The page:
Fremantle forward Rory Lobb celebrates a goal against Carlton in R6, 2022. Picture: AFL Photos

FREMANTLE has emerged from the first half-a-dozen weeks of the new AFL season as the major surprise, sitting second with a 5-1 record and with Saturday's trip to Geelong looming as one of the games of the round.

"They're playing top-four football as far as we can see," Geelong coach Chris Scott said about the Dockers ahead of Saturday's game at GMHBA Stadium.

"They're a different team to the one they were last year, almost uniformly in a positive sense."

Fremantle has endured years of underachievement, having not made the finals since their minor premiership year of 2015. In the third year of Justin Longmuir's rein, suddenly the footy media is taking notice and fans on the south side of the Swan River are getting their hopes up.

Justin Longmuir addresses Fremantle players against Hawthorn in R17, 2021. Picture: AFL Photos

But what's changed after finishing 11th in 2021 with a 10-12 record, to being 5-1 across six rounds?

Game Style

Over the past week, rival coaches Michael Voss and Scott have both lauded the Dockers’ pressure around the ball. The statistics back that up, with Fremantle going from the side with the worst scores from turnover differential (-13.8) to now being the best (+35.7).

"Credit to Freo, their pressure around the ball was quite good," Voss said after Carlton's 35-point loss to the Dockers on Saturday night.

"We transferred the pressure to the next person, rather than take the metres we needed. They were able to strip the ball back and get it going in their half."

The importance of scores from turnover is significant, given nine of the past 10 premiers have ranked in the top six that season, while last year's grand finalists – the Western Bulldogs and Melbourne – were the top two respectively in 2021.


Fremantle has also risen from being ranked 16th (20.8) for scores from forward-half intercepts to first (36.3). That's also built off an improvement in generating forward-half intercepts, up from 10th in 2021 (21.9) to third in 2022 (26.0). The Dockers were last in the competition for tackles inside 50 in 2021 (6.8) but they've surged up to seventh (10.3) this year.

Put simply, they're re-gaining possession more and finding ways to score more once they win the ball, utilising the pace of Michael Frederick and Travis Colyer on transition, harassing opposition defenders into turnovers led by Lachie Schultz and Sam Switkowski, or hitting up forwards like Matt Taberner, who kicked seven against Essendon in round five when he had three marks inside 50.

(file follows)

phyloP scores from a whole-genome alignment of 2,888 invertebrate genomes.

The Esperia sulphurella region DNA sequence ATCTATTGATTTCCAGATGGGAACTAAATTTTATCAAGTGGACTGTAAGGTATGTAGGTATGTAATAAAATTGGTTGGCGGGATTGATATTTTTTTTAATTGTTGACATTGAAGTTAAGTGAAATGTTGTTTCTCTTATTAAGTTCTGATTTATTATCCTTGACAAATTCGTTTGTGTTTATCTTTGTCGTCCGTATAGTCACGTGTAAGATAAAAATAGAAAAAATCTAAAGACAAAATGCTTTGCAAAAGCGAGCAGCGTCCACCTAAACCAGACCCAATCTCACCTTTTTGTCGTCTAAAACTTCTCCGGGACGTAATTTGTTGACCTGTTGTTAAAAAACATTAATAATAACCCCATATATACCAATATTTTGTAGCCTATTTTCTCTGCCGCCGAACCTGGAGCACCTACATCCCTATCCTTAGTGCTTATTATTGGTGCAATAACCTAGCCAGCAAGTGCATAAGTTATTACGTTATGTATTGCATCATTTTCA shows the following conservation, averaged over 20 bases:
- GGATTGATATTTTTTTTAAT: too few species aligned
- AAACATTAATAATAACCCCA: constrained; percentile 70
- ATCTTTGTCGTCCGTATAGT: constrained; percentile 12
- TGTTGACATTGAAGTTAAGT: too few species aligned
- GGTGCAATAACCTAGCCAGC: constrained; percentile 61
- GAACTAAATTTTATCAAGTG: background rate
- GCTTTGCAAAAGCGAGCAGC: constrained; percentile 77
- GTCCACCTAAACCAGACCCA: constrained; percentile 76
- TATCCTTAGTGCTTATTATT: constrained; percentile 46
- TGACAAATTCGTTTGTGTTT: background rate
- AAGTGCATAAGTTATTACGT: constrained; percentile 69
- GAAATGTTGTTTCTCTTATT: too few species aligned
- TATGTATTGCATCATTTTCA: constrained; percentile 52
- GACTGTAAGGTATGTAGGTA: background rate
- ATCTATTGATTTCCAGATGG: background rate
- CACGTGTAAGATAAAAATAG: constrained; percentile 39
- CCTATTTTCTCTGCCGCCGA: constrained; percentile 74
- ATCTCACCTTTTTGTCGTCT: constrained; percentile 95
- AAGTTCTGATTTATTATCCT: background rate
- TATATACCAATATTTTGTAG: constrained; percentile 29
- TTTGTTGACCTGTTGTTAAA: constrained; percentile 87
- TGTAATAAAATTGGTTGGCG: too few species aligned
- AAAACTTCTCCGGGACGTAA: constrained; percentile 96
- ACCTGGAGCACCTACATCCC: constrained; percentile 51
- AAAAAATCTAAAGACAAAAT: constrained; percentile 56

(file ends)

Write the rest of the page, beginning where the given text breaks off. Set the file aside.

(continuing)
Longmuir explained on AFL 360 earlier this week: "I think that's been the biggest difference in our game this year is the constant pressure we're bringing on the opposition. It's an area of the game we put a lot of work into over the pre-season and that's allowing us to create opportunities closer to goal and before the opposition is able to get set."

Fremantle Improvement

2021 Avg.


2022 Avg.


Inside 50 Diff.





Fwd Half Intercepts





Scores from Fwd Half Intercepts





Scores from Turnover Diff.





Scores per Inside 50 %





Scores Agst. Per Inside 50 %





Intercept Marks






Defensive Solidarity

It's been said that Longmuir's initial focus after taking over at Fremantle was to reinforce its backline, before expanding that to their offence. As the stats show, the Dockers have conceded the second fewest points in the AFL this season, behind only reigning premiers and league leaders Melbourne.

In 2021, Fremantle conceded the seventh most scores, averaging 82.95 points against per game. In 2022, that's down to 61.5 points against per game. That's a vastly better platform for victory.

The Dockers have conceded 10 or more goals in a game only once all season, back in their round one win over Adelaide (12.10.82) when they shipped six in the third term before surviving a late scare thanks to Heath Chapman's heroic last-ditch spoil.

The aforementioned pressure plays a big part in that as Fremantle ranks second for scores against per inside 50 (38.8%), as opposed to 16th last season (44.7%).

The Dockers have also risen from 15th in intercept marks (13.8) per game, up to seventh (15.3) in 2022, led by defenders Brennan Cox (3.2, ninth in the AFL) and Griffin Logue (2.5, 20th).

Brennan Cox takes an intercept mark for Fremantle against Carlton in R6, 2022. Picture: Getty Images

Cox, who missed Fremantle's only loss in round two to St Kilda due to health and safety protocols, has been an under-rated star this season and hauled in four intercept marks among his 12 grabs in the round six win over Carlton.

Even Contribution

It's amazing to consider that Fremantle's rise has occurred without their star player, two-time Brownlow medal winner Nat Fyfe. Andy Brayshaw has been electric in his absence, but it's required a collective improvement from Fremantle.

Champion Data's AFL Player Ratings indicate this, with regulars Blake Acres (+5.4), Matt Taberner (+2.5) and Lachie Schultz (+2.5) along with emerging youngsters Hayden Young (+3.4) and Heath Chapman (+3.2) all their leading improvers via differential. 





B. Acres




H. Young




L. Meek




H. Chapman




M. Taberner




L. Schultz




The acquisition of Will Brodie from Gold Coast, basically as a set of steak knives in last year's trade period, has been shrewd too, shining in Fyfe's absence as a contested ball-winner.


Brodie, who could only manage 25 games across five years at Gold Coast, is averaging 26.8 disposals, 6.5 clearances, 3.8 inside 50s and 4.3 tackles this season. The former Suns midfielder actually ranks as the best Fremantle player this season, with 14.0 AFL Player Rating points per game.

All this adds up to a winning formula, but whether they can keep it up until September remains to be seen. Bigger tests are to come, starting on Saturday against the Cats.